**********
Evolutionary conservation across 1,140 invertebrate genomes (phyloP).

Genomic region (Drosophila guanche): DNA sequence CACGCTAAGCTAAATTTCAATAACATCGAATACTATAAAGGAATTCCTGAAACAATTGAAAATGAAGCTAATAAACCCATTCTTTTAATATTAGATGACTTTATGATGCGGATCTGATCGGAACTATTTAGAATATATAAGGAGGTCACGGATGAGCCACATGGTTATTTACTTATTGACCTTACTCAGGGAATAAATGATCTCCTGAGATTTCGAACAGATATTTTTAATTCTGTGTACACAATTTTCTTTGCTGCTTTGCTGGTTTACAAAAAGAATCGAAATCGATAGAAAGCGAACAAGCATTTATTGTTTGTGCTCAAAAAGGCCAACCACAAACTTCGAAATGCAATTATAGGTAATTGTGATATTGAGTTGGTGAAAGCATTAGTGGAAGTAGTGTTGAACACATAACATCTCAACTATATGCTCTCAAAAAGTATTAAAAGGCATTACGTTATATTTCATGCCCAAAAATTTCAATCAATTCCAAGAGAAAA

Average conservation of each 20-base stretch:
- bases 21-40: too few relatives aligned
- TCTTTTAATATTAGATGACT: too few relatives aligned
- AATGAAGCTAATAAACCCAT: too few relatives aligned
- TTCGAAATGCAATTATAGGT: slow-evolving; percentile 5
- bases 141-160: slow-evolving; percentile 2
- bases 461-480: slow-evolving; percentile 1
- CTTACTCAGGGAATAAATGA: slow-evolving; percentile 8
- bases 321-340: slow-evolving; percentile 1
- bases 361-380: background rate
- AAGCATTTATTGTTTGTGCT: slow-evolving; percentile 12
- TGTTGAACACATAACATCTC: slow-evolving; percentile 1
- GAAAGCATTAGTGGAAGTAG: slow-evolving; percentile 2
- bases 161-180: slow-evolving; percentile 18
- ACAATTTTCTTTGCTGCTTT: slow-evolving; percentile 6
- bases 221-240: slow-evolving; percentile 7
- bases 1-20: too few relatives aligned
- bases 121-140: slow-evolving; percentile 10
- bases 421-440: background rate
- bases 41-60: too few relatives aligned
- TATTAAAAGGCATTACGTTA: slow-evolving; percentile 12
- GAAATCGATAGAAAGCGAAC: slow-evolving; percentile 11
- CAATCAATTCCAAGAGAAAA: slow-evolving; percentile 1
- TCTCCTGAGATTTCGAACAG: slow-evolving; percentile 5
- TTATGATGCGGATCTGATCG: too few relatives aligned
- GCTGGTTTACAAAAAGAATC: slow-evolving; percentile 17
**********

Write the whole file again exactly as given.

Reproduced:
Evolutionary conservation across 1,140 invertebrate genomes (phyloP).

Genomic region (Drosophila guanche): DNA sequence CACGCTAAGCTAAATTTCAATAACATCGAATACTATAAAGGAATTCCTGAAACAATTGAAAATGAAGCTAATAAACCCATTCTTTTAATATTAGATGACTTTATGATGCGGATCTGATCGGAACTATTTAGAATATATAAGGAGGTCACGGATGAGCCACATGGTTATTTACTTATTGACCTTACTCAGGGAATAAATGATCTCCTGAGATTTCGAACAGATATTTTTAATTCTGTGTACACAATTTTCTTTGCTGCTTTGCTGGTTTACAAAAAGAATCGAAATCGATAGAAAGCGAACAAGCATTTATTGTTTGTGCTCAAAAAGGCCAACCACAAACTTCGAAATGCAATTATAGGTAATTGTGATATTGAGTTGGTGAAAGCATTAGTGGAAGTAGTGTTGAACACATAACATCTCAACTATATGCTCTCAAAAAGTATTAAAAGGCATTACGTTATATTTCATGCCCAAAAATTTCAATCAATTCCAAGAGAAAA

Average conservation of each 20-base stretch:
- bases 21-40: too few relatives aligned
- TCTTTTAATATTAGATGACT: too few relatives aligned
- AATGAAGCTAATAAACCCAT: too few relatives aligned
- TTCGAAATGCAATTATAGGT: slow-evolving; percentile 5
- bases 141-160: slow-evolving; percentile 2
- bases 461-480: slow-evolving; percentile 1
- CTTACTCAGGGAATAAATGA: slow-evolving; percentile 8
- bases 321-340: slow-evolving; percentile 1
- bases 361-380: background rate
- AAGCATTTATTGTTTGTGCT: slow-evolving; percentile 12
- TGTTGAACACATAACATCTC: slow-evolving; percentile 1
- GAAAGCATTAGTGGAAGTAG: slow-evolving; percentile 2
- bases 161-180: slow-evolving; percentile 18
- ACAATTTTCTTTGCTGCTTT: slow-evolving; percentile 6
- bases 221-240: slow-evolving; percentile 7
- bases 1-20: too few relatives aligned
- bases 121-140: slow-evolving; percentile 10
- bases 421-440: background rate
- bases 41-60: too few relatives aligned
- TATTAAAAGGCATTACGTTA: slow-evolving; percentile 12
- GAAATCGATAGAAAGCGAAC: slow-evolving; percentile 11
- CAATCAATTCCAAGAGAAAA: slow-evolving; percentile 1
- TCTCCTGAGATTTCGAACAG: slow-evolving; percentile 5
- TTATGATGCGGATCTGATCG: too few relatives aligned
- GCTGGTTTACAAAAAGAATC: slow-evolving; percentile 17